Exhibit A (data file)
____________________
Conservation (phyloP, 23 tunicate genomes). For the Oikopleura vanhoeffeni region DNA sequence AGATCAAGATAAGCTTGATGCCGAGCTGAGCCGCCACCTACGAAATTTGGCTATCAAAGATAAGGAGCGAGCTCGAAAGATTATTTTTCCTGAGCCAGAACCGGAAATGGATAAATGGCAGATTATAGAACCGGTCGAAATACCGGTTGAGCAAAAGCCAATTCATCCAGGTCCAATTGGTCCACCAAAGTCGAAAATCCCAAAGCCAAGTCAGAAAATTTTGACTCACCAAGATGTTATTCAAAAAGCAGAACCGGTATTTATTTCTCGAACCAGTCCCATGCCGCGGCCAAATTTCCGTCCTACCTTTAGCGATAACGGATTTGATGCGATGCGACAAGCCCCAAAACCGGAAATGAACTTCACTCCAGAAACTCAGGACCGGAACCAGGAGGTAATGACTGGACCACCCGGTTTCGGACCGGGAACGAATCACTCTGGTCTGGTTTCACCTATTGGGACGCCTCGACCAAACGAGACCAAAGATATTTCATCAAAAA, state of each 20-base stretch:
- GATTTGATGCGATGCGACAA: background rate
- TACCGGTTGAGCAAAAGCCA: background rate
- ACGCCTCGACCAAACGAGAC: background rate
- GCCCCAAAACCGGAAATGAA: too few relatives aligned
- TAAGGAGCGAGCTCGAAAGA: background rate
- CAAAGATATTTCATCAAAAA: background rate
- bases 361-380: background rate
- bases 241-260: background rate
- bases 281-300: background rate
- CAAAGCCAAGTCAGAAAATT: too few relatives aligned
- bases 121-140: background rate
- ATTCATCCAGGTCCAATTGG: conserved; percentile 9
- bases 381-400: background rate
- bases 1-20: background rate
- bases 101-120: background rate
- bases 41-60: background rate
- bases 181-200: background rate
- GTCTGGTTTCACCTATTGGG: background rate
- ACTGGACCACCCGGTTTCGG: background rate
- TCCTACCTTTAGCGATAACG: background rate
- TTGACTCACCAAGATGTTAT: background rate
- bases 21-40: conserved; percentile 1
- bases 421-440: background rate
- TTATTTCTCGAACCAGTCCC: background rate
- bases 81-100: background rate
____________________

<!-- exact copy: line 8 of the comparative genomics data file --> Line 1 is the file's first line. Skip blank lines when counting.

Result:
- bases 361-380: background rate